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Baruch Spinoza Quotes

The endeavor to understand is the first and only basis of virtue.
Baruch Spinoza (The Ethics, 1677)
A free man thinks of death least of all things; and his wisdom is a meditation not of death but of life.
Baruch Spinoza (The Ethics - Part IV, 1677)
All happiness or unhappiness solely depends upon the quality of the object to which we are attached by love.
Baruch Spinoza (On the Improvement of the Understanding, 1662)
In so far as a thing is in harmony with our nature, it is necessarily good.
Baruch Spinoza (The Ethics - Part IV, 1677)
Freedom is absolutely necessary for the progress in science and the liberal arts.
Baruch Spinoza (Theological-Political Treatise, 1670)
When you say that if I deny, that the operations of seeing, hearing, attending, wishing can be ascribed to God, or that they exist in Him in any eminent fashion, you do not know what sort of God mine is; I suspect that you believe there is no greater perfection than such as can be explained by the aforesaid attributes. I am not astonished; for I believe that, if a triangle could speak, it would say, in like manner, that God is eminently triangular, while a circle would say that the divine nature is eminently circular. Thus each would ascribe to God its own attributes, would assume itself to be like God, and look on everything else as ill-shaped.
Baruch Spinoza (Letter to Hugo Boxel, 1674)
All things excellent are as difficult as they are rare.
Variant: All noble things are as difficult as they are rare.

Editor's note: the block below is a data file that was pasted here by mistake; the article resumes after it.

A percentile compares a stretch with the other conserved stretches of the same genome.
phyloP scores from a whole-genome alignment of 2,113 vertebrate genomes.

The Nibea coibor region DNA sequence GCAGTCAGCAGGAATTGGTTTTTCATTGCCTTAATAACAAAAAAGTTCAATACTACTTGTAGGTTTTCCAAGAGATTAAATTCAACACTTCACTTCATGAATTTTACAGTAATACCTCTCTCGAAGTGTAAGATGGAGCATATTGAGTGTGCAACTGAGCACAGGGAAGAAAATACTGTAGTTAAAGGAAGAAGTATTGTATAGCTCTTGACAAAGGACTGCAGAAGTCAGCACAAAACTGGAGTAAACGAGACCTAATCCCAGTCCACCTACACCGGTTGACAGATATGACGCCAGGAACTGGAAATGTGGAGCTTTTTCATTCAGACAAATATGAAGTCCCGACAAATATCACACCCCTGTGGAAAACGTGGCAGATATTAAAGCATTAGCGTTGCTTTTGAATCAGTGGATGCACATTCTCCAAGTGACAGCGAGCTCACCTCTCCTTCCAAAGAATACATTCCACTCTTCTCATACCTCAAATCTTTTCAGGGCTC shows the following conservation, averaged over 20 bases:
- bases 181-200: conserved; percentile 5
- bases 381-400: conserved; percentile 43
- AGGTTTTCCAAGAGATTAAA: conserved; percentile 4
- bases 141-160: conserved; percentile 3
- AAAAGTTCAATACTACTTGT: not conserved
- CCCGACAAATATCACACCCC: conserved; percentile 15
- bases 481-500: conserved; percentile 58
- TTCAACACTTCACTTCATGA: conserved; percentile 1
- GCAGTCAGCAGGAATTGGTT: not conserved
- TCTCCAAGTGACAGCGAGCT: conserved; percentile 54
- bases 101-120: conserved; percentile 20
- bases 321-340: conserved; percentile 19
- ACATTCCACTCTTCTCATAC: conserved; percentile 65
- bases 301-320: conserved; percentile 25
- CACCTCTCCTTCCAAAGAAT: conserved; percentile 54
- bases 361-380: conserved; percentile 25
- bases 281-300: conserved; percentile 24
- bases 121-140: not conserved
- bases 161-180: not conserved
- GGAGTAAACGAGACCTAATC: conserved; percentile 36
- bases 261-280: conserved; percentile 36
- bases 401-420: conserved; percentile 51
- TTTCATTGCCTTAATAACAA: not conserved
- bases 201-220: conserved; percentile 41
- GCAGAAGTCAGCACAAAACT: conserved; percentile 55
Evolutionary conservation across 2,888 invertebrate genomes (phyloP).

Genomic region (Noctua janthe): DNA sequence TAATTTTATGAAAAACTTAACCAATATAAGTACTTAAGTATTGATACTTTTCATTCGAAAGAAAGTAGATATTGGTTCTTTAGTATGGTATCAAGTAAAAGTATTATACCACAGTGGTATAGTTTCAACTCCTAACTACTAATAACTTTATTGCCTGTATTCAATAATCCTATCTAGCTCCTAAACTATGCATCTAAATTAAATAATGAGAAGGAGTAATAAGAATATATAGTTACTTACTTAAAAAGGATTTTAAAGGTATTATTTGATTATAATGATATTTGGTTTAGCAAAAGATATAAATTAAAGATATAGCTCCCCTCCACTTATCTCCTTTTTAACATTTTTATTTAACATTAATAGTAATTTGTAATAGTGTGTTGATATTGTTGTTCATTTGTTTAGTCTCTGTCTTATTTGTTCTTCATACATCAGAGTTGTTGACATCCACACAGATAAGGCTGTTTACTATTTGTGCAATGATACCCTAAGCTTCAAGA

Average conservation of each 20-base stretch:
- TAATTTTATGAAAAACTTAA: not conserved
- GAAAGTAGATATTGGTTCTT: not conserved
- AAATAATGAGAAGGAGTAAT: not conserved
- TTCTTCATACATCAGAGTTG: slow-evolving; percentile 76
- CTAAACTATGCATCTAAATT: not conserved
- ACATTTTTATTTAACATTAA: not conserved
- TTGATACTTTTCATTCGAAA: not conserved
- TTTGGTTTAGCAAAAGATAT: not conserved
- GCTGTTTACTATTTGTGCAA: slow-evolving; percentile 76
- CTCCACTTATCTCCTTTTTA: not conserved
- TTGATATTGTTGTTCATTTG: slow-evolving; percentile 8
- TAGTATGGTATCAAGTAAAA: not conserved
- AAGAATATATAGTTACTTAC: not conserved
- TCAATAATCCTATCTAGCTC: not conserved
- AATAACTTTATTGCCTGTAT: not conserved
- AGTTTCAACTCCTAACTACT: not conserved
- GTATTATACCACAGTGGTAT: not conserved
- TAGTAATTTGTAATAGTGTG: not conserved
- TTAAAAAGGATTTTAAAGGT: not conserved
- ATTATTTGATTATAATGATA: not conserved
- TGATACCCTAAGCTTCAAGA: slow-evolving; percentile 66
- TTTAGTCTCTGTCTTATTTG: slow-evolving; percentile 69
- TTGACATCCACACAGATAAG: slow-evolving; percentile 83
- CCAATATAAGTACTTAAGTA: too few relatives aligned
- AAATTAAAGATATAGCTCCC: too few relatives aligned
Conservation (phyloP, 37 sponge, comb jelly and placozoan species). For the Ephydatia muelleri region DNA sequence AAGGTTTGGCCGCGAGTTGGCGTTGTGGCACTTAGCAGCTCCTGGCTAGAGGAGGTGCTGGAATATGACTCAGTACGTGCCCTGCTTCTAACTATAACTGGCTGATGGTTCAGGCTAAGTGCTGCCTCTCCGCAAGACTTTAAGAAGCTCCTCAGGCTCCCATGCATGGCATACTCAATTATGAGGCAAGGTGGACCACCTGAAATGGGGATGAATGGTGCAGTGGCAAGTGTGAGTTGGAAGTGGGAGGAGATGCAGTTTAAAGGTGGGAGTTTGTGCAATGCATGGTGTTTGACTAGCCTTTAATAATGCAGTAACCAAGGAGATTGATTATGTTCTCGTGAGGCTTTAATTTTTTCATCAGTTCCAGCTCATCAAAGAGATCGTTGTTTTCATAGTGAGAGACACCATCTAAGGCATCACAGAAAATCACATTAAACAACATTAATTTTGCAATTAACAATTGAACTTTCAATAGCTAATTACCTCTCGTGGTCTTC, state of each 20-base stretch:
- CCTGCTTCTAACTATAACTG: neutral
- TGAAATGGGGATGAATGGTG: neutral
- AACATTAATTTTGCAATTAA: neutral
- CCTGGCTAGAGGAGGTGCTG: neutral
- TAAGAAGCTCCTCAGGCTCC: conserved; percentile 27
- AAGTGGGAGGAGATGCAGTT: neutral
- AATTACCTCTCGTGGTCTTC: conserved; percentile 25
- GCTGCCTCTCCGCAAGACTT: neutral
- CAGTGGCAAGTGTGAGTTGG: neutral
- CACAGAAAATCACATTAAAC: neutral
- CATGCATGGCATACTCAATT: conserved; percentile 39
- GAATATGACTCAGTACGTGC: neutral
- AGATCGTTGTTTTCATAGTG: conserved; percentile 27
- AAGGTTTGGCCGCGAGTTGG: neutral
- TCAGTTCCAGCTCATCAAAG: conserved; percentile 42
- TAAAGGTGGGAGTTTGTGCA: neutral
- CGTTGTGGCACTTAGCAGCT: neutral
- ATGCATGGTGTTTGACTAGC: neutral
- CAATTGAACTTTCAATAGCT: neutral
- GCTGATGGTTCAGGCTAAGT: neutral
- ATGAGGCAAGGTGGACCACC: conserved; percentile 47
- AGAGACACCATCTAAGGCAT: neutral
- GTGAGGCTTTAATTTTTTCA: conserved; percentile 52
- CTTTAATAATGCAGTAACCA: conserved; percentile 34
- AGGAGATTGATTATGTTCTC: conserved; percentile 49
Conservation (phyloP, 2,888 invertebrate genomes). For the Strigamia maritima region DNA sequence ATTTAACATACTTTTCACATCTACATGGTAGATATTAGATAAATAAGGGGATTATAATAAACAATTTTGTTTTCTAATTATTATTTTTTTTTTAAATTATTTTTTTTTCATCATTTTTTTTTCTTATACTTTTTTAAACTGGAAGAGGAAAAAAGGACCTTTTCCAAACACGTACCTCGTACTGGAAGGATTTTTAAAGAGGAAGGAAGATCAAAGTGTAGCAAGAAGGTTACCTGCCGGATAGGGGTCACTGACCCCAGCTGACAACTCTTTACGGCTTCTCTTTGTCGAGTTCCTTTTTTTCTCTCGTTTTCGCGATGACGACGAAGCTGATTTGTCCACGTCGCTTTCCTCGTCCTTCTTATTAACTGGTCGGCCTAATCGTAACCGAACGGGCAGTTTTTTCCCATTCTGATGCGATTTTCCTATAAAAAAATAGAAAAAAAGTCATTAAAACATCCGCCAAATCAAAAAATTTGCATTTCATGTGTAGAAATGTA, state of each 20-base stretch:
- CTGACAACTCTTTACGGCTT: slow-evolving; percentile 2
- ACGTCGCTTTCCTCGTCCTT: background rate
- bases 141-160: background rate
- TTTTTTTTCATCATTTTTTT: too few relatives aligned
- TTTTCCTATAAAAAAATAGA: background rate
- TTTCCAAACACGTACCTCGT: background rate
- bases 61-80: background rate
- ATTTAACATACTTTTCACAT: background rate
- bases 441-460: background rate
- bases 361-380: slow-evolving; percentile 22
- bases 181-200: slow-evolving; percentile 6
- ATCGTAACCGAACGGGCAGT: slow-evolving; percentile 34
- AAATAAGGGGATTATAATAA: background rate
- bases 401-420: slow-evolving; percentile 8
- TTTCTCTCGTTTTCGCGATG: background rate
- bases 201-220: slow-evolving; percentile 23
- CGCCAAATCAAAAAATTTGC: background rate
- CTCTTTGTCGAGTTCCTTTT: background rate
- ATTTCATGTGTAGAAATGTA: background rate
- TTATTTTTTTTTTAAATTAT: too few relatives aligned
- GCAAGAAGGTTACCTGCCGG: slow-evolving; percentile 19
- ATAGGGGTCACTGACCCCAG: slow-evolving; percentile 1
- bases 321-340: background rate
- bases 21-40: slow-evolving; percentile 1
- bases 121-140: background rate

Baruch Spinoza (The Ethics - Part V, 1677)
Fear cannot be without hope nor hope without fear.
Variant: There is no hope unmingled with fear, and no fear unmingled with hope.
Baruch Spinoza (The Ethics - Part III, 1677)
I do not know how to teach philosophy without becoming a disturber of established religion.
Baruch Spinoza
We feel and know that we are eternal.
Baruch Spinoza (The Ethics - Part V, 1677)
He alone is free who lives with free consent under the entire guidance of reason.
Variant: I call him free who is led solely by reason.
Baruch Spinoza (Theological-Political Treatise, 1670)
God is the indwelling and not the transient cause of all things.
Baruch Spinoza (On the Improvement of the Understanding, 1662)
Desire is the very essence of a man.
Baruch Spinoza (The Ethics, 1677)
Philosophy has no end in view, save truth. Faith looks for nothing but obedience and piety.
Baruch Spinoza (Theological-Political Treatise, 1670)
The world would be happier if men had the same capacity to be silent that they have to speak.
Baruch Spinoza (The Ethics, 1677)
The first thing that constitutes the actual being of a human Mind is nothing but the idea of a singular thing which actually exists.
Baruch Spinoza (The Ethics, 1677)
Sin cannot be conceived in a natural state, but only in a civil state, where it is decreed by common consent what is good or bad.
Baruch Spinoza (The Ethics, 1677)
As men's habits of mind differ, so that some more readily embrace one form of faith, some another, for what moves one to pray may move another to scoff, I conclude... that everyone should be free to choose for himself the foundations of his creed, and that faith should be judged only by its fruits.
Baruch Spinoza (Theological-Political Treatise - Preface, 1670)
It may easily come to pass that a vain man may become proud and imagine himself pleasing to all when he is in reality a universal nuisance.
Baruch Spinoza (On the Improvement of the Understanding, 1662)
Men do all things for an end, namely, for that which is useful to them, and which they seek. Thus it comes to pass that they only look for a knowledge of the final causes of events.
Baruch Spinoza (The Ethics, 1677)
Whatsoever is contrary to nature is contrary to reason, and whatsoever is contrary to reason is absurd.
Baruch Spinoza (Theological-Political Treatise, 1670)
There is no individual thing in nature, which is more useful to man, than a man who lives in obedience to reason.
Baruch Spinoza (The Ethics - Part IV, 1677)